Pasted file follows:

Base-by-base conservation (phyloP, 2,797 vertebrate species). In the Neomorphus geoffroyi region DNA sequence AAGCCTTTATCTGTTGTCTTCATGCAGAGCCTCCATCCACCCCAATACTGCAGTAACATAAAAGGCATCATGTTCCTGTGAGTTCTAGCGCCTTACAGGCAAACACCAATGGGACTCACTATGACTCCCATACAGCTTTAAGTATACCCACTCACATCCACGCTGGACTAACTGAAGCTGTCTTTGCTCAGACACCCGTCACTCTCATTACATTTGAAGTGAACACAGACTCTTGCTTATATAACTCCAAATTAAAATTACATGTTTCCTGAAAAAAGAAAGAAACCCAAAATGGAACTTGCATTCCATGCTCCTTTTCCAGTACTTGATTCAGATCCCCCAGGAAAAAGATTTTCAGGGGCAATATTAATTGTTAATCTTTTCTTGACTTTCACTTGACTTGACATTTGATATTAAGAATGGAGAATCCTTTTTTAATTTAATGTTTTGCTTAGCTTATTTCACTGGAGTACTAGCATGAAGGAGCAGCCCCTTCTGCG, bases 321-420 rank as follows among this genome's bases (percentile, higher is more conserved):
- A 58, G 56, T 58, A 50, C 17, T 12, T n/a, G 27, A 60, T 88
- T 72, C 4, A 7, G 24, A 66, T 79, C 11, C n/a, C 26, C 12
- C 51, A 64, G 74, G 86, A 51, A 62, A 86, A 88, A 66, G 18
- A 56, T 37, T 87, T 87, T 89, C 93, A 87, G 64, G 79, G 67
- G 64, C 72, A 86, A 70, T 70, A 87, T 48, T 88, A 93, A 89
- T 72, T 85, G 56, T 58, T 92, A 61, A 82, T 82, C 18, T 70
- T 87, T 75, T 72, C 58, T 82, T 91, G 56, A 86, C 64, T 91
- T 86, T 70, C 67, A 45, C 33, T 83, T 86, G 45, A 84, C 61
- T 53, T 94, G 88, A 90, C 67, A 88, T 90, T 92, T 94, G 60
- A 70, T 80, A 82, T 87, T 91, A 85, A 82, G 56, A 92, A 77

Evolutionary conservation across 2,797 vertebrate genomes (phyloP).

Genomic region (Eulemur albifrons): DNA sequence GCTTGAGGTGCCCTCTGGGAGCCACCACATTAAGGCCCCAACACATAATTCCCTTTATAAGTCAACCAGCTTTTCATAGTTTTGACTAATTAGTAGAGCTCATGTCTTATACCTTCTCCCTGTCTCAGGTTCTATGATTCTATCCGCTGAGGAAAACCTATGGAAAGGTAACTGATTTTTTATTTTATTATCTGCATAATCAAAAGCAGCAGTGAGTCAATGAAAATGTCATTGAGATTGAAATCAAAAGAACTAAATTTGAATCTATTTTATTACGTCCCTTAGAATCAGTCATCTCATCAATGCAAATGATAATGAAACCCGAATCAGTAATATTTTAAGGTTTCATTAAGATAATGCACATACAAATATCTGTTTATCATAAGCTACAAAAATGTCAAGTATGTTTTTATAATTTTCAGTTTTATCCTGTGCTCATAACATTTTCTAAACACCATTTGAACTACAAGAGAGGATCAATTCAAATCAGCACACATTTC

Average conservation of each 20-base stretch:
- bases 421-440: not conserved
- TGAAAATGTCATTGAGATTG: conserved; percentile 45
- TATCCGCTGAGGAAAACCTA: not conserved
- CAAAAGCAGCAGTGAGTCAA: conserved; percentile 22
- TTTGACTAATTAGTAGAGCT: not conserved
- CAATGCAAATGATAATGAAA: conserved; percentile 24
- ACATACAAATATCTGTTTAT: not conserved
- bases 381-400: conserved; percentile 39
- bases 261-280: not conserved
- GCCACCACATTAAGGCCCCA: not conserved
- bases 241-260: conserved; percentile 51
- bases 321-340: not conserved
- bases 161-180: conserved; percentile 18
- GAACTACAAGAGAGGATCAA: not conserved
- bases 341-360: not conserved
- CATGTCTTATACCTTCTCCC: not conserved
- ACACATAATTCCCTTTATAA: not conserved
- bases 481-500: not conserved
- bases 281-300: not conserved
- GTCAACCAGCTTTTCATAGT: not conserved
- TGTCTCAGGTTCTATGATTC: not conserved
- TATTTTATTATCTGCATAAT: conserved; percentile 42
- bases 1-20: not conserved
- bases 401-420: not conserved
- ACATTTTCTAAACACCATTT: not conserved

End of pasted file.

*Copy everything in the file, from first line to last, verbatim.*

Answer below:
Base-by-base conservation (phyloP, 2,797 vertebrate species). In the Neomorphus geoffroyi region DNA sequence AAGCCTTTATCTGTTGTCTTCATGCAGAGCCTCCATCCACCCCAATACTGCAGTAACATAAAAGGCATCATGTTCCTGTGAGTTCTAGCGCCTTACAGGCAAACACCAATGGGACTCACTATGACTCCCATACAGCTTTAAGTATACCCACTCACATCCACGCTGGACTAACTGAAGCTGTCTTTGCTCAGACACCCGTCACTCTCATTACATTTGAAGTGAACACAGACTCTTGCTTATATAACTCCAAATTAAAATTACATGTTTCCTGAAAAAAGAAAGAAACCCAAAATGGAACTTGCATTCCATGCTCCTTTTCCAGTACTTGATTCAGATCCCCCAGGAAAAAGATTTTCAGGGGCAATATTAATTGTTAATCTTTTCTTGACTTTCACTTGACTTGACATTTGATATTAAGAATGGAGAATCCTTTTTTAATTTAATGTTTTGCTTAGCTTATTTCACTGGAGTACTAGCATGAAGGAGCAGCCCCTTCTGCG, bases 321-420 rank as follows among this genome's bases (percentile, higher is more conserved):
- A 58, G 56, T 58, A 50, C 17, T 12, T n/a, G 27, A 60, T 88
- T 72, C 4, A 7, G 24, A 66, T 79, C 11, C n/a, C 26, C 12
- C 51, A 64, G 74, G 86, A 51, A 62, A 86, A 88, A 66, G 18
- A 56, T 37, T 87, T 87, T 89, C 93, A 87, G 64, G 79, G 67
- G 64, C 72, A 86, A 70, T 70, A 87, T 48, T 88, A 93, A 89
- T 72, T 85, G 56, T 58, T 92, A 61, A 82, T 82, C 18, T 70
- T 87, T 75, T 72, C 58, T 82, T 91, G 56, A 86, C 64, T 91
- T 86, T 70, C 67, A 45, C 33, T 83, T 86, G 45, A 84, C 61
- T 53, T 94, G 88, A 90, C 67, A 88, T 90, T 92, T 94, G 60
- A 70, T 80, A 82, T 87, T 91, A 85, A 82, G 56, A 92, A 77

Evolutionary conservation across 2,797 vertebrate genomes (phyloP).

Genomic region (Eulemur albifrons): DNA sequence GCTTGAGGTGCCCTCTGGGAGCCACCACATTAAGGCCCCAACACATAATTCCCTTTATAAGTCAACCAGCTTTTCATAGTTTTGACTAATTAGTAGAGCTCATGTCTTATACCTTCTCCCTGTCTCAGGTTCTATGATTCTATCCGCTGAGGAAAACCTATGGAAAGGTAACTGATTTTTTATTTTATTATCTGCATAATCAAAAGCAGCAGTGAGTCAATGAAAATGTCATTGAGATTGAAATCAAAAGAACTAAATTTGAATCTATTTTATTACGTCCCTTAGAATCAGTCATCTCATCAATGCAAATGATAATGAAACCCGAATCAGTAATATTTTAAGGTTTCATTAAGATAATGCACATACAAATATCTGTTTATCATAAGCTACAAAAATGTCAAGTATGTTTTTATAATTTTCAGTTTTATCCTGTGCTCATAACATTTTCTAAACACCATTTGAACTACAAGAGAGGATCAATTCAAATCAGCACACATTTC

Average conservation of each 20-base stretch:
- bases 421-440: not conserved
- TGAAAATGTCATTGAGATTG: conserved; percentile 45
- TATCCGCTGAGGAAAACCTA: not conserved
- CAAAAGCAGCAGTGAGTCAA: conserved; percentile 22
- TTTGACTAATTAGTAGAGCT: not conserved
- CAATGCAAATGATAATGAAA: conserved; percentile 24
- ACATACAAATATCTGTTTAT: not conserved
- bases 381-400: conserved; percentile 39
- bases 261-280: not conserved
- GCCACCACATTAAGGCCCCA: not conserved
- bases 241-260: conserved; percentile 51
- bases 321-340: not conserved
- bases 161-180: conserved; percentile 18
- GAACTACAAGAGAGGATCAA: not conserved
- bases 341-360: not conserved
- CATGTCTTATACCTTCTCCC: not conserved
- ACACATAATTCCCTTTATAA: not conserved
- bases 481-500: not conserved
- bases 281-300: not conserved
- GTCAACCAGCTTTTCATAGT: not conserved
- TGTCTCAGGTTCTATGATTC: not conserved
- TATTTTATTATCTGCATAAT: conserved; percentile 42
- bases 1-20: not conserved
- bases 401-420: not conserved
- ACATTTTCTAAACACCATTT: not conserved